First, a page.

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By Rev. Chris Brouillard-Coyle

I admit, summers in our region are wonderful thanks to the hard work of farmers and gardeners.

We start with fresh asparagus which quickly leads to strawberries. Through the summer we have other berries and fruits, tomatoes, peppers, onions, zucchinis, and, of course, corn. Essex county has some of the best corn there is!

As summer moves into fall, we are blessed with apples, pears, and peaches. By the time Thanksgiving arrives, there is a bounty of squash available at farmers markets.

There is something about local produce that warms our hearts and nourishes our souls. We are familiar with these flavours and all the ways in which we transform these gifts of creation into family recipes. My grandmother’s apple cake recipe is one that has been passed down through generations and every descendent ends up with something a bit different and yet wonderfully tasty. God is good and we give thanks.

Now the serpent was more crafty than any other wild animal that the LORD God had made. He said to the woman, ‘Did God say, “You shall not eat from any tree in the garden”?’ The woman said to the serpent, ‘We may eat of the fruit of the trees in the garden; but God said, “You shall not eat of the fruit of the tree that is in the middle of the garden, nor shall you touch it, or you shall die.” ’ But the serpent said to the woman, ‘You will not die; for God knows that when you eat of it your eyes will be opened, and you will be like God, knowing good and evil.’ (Gen 3:1-5)

The creation stories powerfully illustrate the intentionality and love God put into this world. These stories point to the interconnectedness of all things, light and darkness, rain and sun, earth and sky, all work together in harmony to provide what is needed for all things to thrive.

There is truly wisdom at the heart of creation which is designed to help sustain the world God has made. There is truly wisdom at the heart of creation… and then the serpent tricks the first humans by promising them they too can be wise like God. They too can know good and evil. They too can eat and be transformed in ways that give them power and privilege over the rest of creation.

We call this radical, culinary indiscretion, the first sin. By taking and eating of the fruit of that one tree, the first humans changed our relationship to the world. With that defiant act, humanity could no longer fully embrace the symbiosis God had intended. The consequences of that action continue to impact our relationship to God and the world.

As much as we may enjoy local produce, the lived reality has been transformed by globalization, introducing previously unknown products into our diets that are prematurely picked and left to ripen as they travel the world. Many farms are profit-driven resulting in efforts to control nature with manufactured seeds, fertilizers, pesticides, herbicides, and practices that undermine the symbiosis of nature. This has changed the produce. How many older folks realize that tomatoes, for example, no longer taste as they once did?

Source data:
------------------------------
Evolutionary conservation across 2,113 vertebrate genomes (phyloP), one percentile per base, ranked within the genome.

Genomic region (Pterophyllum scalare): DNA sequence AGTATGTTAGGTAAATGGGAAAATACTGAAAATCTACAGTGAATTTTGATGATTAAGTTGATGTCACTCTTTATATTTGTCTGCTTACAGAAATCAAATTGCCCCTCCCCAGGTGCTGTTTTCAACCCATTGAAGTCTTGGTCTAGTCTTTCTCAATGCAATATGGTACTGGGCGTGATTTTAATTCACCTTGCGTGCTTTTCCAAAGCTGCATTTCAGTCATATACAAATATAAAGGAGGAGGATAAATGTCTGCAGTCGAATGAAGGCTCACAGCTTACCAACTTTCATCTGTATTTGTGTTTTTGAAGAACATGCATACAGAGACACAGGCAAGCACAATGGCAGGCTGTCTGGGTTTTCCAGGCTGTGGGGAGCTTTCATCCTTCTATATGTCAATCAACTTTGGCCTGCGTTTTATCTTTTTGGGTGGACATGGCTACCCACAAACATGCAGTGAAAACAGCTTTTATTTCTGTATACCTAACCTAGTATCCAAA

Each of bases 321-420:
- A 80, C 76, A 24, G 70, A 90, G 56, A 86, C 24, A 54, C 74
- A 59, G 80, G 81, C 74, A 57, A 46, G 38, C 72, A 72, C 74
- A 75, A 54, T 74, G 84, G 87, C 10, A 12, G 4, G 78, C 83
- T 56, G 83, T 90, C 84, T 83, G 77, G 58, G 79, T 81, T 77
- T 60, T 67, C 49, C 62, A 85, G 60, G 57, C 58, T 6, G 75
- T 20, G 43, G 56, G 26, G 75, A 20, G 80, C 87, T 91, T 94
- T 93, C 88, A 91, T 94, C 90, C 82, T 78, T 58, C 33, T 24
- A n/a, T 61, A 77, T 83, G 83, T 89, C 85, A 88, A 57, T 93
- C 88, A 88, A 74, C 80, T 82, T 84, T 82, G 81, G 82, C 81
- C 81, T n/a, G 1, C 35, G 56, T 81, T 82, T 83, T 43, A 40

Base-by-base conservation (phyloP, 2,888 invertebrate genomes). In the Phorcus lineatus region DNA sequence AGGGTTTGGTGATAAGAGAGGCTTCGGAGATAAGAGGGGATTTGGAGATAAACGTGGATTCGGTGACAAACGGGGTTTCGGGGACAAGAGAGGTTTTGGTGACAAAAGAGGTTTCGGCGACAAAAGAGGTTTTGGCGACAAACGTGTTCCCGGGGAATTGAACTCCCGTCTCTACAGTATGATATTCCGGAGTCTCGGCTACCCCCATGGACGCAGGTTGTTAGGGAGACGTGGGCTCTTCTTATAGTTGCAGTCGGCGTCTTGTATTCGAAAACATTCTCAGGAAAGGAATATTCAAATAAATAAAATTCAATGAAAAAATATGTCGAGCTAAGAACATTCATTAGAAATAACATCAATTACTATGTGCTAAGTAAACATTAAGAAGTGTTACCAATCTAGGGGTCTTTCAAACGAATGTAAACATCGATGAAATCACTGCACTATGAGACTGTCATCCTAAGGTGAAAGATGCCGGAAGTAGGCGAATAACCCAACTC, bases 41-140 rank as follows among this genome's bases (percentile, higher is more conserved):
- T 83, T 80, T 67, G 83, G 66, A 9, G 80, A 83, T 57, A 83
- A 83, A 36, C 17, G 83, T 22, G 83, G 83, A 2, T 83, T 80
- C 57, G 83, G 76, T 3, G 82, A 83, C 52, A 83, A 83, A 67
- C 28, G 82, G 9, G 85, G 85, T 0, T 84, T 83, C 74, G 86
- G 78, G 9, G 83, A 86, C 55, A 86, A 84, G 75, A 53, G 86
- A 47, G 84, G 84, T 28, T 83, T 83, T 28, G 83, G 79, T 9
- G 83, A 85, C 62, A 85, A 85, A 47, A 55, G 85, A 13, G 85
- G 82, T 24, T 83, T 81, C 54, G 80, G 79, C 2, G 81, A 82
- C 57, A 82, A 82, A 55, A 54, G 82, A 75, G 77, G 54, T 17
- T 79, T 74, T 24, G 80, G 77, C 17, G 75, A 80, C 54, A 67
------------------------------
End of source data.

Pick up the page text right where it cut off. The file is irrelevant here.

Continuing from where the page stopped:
Humanity has decided that we know best and can use science to recreate the world in the ways we want. This plays out in ways large and small. How much time have folks spent this summer seeking to control our yards because we decided non-native grass continually cut to ensure it doesn’t seed and become unruly, along with non-native annuals and perennials which require more attention and water than native plants, are the ideal for the land we claim to own? In the process, we have changed the eco-system. We have undone what God once did in creation for this region. We have become the creators without consideration for the implications for the birds, bees, butterflies, animals, and insects which also inhabit this area. We have acted like God, in how we interact with our world. That first culinary indiscretion continues today.

When will we learn? What will it take for us to appreciate the symbiosis God intended between humanity and creation? This year, the theme for the Season of Creation is “Listen to the Voice of Creation”. What might we learn if we stopped trying to impose our will on creation and listen to the gifts it has to offer us? Listen to the symbiosis that was built into creation? Listen for the wisdom that God planted in the beginning?

To assist in this journey, Social and Ecological Justice Huron encourages the use of resources from and is supplementing these with sermon suggestions and a book study on “Braiding Sweetgrass: Indigenous Wisdom, Scientific Knowledge, and the Teachings of Plants” by Robin Wall Kimmerer. Regardless of whether you can attend a book study, we highly recommend reading this book for its powerful storytelling and imagery. Our hope is that, through these tools, we can inspire individuals and congregations to listen more deeply to the voice of creation as we seek to safeguard the integrity of God’s Creation, and sustain and renew the life of the earth.

Rev. Chris Brouillard-Coyle is a tri-chair of SEJH and a tri-chair of Justice League of Huron.  


Photos: Rev. Chris Brouillard-Coyle